laura packardThe Honorable General Beauregard Lee of the great state of Georgia was right on the money again.

 Spring has come early this year.

            And if the deep prognostication of a dapper Southern woodchuck isn’t enough to convince you, there are many other telltale signs popping up like sunshine from earthly bulbs all over the Lowcountry, as well.

            There’s the dervish green churn of Zyrtec-resistant pollen clouds and extra loud motors of lawn mowing machines. There are the gnawing bites of a teeny gnat, the throbbing ache of a wild bee sting and the bruising of feet not yet broken in . . . the picking of bright daffodils and plump, ripe strawberries; raw sweetness in honey dripped lace.

            Yes, these are the first signs of spring.

            Another sign, my most favorite one, simply comes stylishly packaged and in several delicious, mouthwatering flavors including Thin Mint, Samoa’s (caramel delights), Tagalongs (peanut butter patties), Do-si-dos and Trefoils and at a cool $5 even a box to boot.

            That’s right. It’s not just springtime but Girl Scout Cookie time; one of the single most yummy times of the year. A time when you can inhale an entire sleeve of chocolate minty goodness in one sitting and in good conscious; knowing you’re helping to empower the future women entrepreneurs and leaders everywhere.

            Let’s face it, y’all. Cookies, along with the sun’s gravitational pull, make the world go ‘round. Julia Childs would say, “a party without a cake is just a meeting.” Well, this may be true. But a world without cookies . . . and in the wise words of the poetess Alanis Morissette . . . would be like “rain on your wedding day,” “a free ride when you’ve already paid,” or “good advice that you just didn’t take.” This isn’t ironic, it (being a world without cookies) is and always will be straight up harrowing, inappropriate and criminal to say the least.

            Now, I married into a family of cookie connoisseurs. Trust me. This means I know stuff. My mom-in-law, a successful chef and caterer now retired, has made and continues to make the most scrumptious cookies known to sweet humanity. I have tried them all, cause that’s what you do . . . they’re cookies; there are also pinwheels, pin rolls, swirls and whirls, black & whites, crispy biscuits, biscottis, short breads, macaroons, crescents, crisps, bars and balls.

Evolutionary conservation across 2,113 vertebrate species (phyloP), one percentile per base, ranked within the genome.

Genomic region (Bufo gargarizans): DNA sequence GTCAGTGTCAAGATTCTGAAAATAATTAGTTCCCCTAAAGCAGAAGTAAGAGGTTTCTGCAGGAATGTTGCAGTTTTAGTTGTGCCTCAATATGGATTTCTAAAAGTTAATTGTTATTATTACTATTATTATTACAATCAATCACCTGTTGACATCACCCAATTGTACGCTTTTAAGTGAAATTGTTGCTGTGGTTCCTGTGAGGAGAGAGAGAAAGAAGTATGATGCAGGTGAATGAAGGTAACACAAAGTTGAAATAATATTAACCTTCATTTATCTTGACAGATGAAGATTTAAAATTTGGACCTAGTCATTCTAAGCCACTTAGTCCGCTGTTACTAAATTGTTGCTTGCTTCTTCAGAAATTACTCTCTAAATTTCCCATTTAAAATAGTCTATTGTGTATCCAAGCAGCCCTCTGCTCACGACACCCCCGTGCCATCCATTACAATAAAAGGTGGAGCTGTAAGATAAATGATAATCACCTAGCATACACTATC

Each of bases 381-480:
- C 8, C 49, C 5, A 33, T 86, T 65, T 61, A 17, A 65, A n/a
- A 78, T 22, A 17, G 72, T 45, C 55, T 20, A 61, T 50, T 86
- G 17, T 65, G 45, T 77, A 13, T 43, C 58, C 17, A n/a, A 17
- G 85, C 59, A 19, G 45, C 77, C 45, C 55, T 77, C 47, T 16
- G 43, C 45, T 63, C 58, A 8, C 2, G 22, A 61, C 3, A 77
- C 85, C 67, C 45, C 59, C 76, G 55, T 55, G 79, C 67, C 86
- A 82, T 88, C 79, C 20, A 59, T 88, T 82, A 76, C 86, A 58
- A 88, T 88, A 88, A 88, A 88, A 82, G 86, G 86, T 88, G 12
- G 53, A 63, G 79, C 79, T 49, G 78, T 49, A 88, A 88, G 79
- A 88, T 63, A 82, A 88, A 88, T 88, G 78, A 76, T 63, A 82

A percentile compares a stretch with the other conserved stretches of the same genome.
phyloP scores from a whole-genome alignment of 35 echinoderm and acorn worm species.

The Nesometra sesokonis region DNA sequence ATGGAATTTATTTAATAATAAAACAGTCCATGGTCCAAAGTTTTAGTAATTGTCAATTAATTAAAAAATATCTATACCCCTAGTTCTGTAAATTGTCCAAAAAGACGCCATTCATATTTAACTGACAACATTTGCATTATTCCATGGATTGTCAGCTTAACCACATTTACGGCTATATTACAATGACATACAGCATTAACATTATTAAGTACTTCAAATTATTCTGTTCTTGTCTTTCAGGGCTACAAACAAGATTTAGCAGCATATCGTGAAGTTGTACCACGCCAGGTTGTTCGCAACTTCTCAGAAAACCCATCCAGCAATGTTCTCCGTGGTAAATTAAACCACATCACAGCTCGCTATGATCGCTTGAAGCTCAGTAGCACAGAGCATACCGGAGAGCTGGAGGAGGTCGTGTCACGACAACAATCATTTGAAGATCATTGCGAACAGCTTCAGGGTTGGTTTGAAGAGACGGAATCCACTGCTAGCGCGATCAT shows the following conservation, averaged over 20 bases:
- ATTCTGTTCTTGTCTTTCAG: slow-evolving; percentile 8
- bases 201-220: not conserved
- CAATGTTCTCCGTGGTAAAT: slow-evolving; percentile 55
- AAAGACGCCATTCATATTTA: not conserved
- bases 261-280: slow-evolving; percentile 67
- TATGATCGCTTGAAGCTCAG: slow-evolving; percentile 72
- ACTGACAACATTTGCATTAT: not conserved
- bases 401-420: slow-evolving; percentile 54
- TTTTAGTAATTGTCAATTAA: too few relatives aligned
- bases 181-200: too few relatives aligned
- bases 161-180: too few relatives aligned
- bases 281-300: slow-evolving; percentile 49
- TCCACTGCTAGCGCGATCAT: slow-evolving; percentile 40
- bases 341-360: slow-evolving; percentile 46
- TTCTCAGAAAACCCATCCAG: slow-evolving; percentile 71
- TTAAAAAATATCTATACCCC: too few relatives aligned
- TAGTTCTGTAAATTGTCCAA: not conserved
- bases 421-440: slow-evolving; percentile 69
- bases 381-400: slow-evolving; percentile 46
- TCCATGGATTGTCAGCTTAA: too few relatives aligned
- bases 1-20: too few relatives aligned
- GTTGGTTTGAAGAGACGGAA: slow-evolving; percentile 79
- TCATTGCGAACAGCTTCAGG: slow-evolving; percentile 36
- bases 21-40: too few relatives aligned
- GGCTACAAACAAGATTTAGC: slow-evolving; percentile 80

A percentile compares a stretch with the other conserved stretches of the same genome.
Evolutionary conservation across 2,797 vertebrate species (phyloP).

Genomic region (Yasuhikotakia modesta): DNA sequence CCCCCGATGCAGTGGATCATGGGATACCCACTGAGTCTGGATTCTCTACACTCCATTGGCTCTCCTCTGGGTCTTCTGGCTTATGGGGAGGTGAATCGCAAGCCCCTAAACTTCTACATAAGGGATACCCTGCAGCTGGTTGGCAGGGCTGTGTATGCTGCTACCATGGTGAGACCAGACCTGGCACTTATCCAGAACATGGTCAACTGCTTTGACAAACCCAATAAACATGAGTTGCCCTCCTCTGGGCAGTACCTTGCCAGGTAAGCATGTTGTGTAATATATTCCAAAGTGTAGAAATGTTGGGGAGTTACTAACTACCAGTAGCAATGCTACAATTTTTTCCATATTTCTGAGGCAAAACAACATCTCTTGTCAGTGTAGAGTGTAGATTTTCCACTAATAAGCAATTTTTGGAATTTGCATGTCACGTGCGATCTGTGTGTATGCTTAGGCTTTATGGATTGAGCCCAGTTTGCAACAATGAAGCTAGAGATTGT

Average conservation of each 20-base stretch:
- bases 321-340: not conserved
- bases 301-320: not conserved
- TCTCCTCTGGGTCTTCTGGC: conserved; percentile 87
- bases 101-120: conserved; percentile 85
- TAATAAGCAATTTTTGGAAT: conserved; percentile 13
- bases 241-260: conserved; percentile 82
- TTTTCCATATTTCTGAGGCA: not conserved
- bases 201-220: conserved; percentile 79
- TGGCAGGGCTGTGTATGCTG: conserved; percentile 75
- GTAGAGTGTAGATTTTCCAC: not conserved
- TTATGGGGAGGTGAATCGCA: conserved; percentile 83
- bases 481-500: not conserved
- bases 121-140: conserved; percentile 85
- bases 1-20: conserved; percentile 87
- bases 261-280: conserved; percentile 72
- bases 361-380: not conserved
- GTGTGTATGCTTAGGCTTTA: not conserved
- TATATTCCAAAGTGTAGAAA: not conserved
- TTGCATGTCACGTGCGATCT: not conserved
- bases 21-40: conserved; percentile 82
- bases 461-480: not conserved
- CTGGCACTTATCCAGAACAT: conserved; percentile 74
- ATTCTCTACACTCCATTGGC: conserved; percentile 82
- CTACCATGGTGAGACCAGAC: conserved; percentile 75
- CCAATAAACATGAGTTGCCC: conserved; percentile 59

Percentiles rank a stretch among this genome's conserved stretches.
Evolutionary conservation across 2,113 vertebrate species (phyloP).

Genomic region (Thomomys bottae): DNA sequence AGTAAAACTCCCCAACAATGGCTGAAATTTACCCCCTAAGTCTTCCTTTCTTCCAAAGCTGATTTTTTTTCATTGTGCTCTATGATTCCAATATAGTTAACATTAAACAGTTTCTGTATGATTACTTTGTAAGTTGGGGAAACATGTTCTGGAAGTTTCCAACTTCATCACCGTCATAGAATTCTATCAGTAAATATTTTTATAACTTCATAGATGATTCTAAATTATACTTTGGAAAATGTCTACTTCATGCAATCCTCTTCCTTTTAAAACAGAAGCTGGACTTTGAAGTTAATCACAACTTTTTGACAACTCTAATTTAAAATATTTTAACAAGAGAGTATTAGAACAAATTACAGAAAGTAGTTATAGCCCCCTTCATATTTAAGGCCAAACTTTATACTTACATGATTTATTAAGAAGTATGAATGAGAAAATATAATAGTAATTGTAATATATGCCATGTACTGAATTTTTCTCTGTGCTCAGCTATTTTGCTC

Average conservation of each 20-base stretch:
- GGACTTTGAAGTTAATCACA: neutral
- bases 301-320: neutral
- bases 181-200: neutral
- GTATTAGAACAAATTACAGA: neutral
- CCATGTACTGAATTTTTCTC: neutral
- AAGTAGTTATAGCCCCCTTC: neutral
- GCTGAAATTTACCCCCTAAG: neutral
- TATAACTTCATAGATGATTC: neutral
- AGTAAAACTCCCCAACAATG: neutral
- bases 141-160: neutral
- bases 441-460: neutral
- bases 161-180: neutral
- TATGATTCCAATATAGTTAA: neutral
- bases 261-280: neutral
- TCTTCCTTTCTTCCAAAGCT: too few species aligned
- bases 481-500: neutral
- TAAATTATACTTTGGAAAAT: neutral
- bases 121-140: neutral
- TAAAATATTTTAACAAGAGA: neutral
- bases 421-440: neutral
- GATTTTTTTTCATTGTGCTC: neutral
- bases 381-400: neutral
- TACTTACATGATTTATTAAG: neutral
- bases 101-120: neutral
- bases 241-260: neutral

I believe she became a master cookie dough maker because she was raising three children on her own, paying the bills and making the peace. See, to each his own, how the cookie crumbles or my way or the highway . . . everyone has different tastes.

            Charlie, my husband, is a straight up and down, tried and true, chocolate chip cookie guy. This means he likes his cookies thin, moist with a slight buttery crunch and ONLY chocolate chips. His older brother, Tommy, likes his cookies the same exact way only with added nuts. No one remembers what their older sister, Helen, wanted because all they can recall is she was a teenage girl, somewhat moody, never home . . . ya know, an enigma wrapped in a riddle, meaning she was there all along. She just stayed locked in her room. And who could blame her? She had to share a bathroom with those two fools.

            Sometimes, the boys would come to blows. Especially, over the last strawberry Pop-Tart, Dungeons and Dragons (one thought it was cool, one not so much), Atari time, who ate the left-over hamburger patty for breakfast or if mom made the cookies with or without nuts (meaning she really did, in fact, have a favorite son.) One thing they did agree on was they both hated raisins in their cookies . . . and oatmeal. For these two things only, they will forever stand united.

            Tommy describes it this way:

            “You know how you get excited as a kid on Christmas morning, seeing all the presents, tearing into them. I see a sheet pan of fresh baked cookies my mom has just taken out of the oven and I am that excited. Then when you bite into it, expecting warm melted chocolate and buttery nutty goodness, you get a raisin, encased in a hard shell of bitter oat, instead. It not only feels like finding out your dog just died, but that your very own mother ran over it with her mini-van. On purpose.”



            So, in reverence to Juliette Gordon Lowe who heated up the original oven and fired up the cause, thank you. And congratulations to all the Girl Scouts out there, future, past, present and beyond on your 100-year anniversary of investing and encouraging generations of women.

            Cookies can and will move sugary mountains and flour-caked hills. They will always bring us together, with a pure simple sweetness like spring, along the way.
              Love y’all. Stay sweet.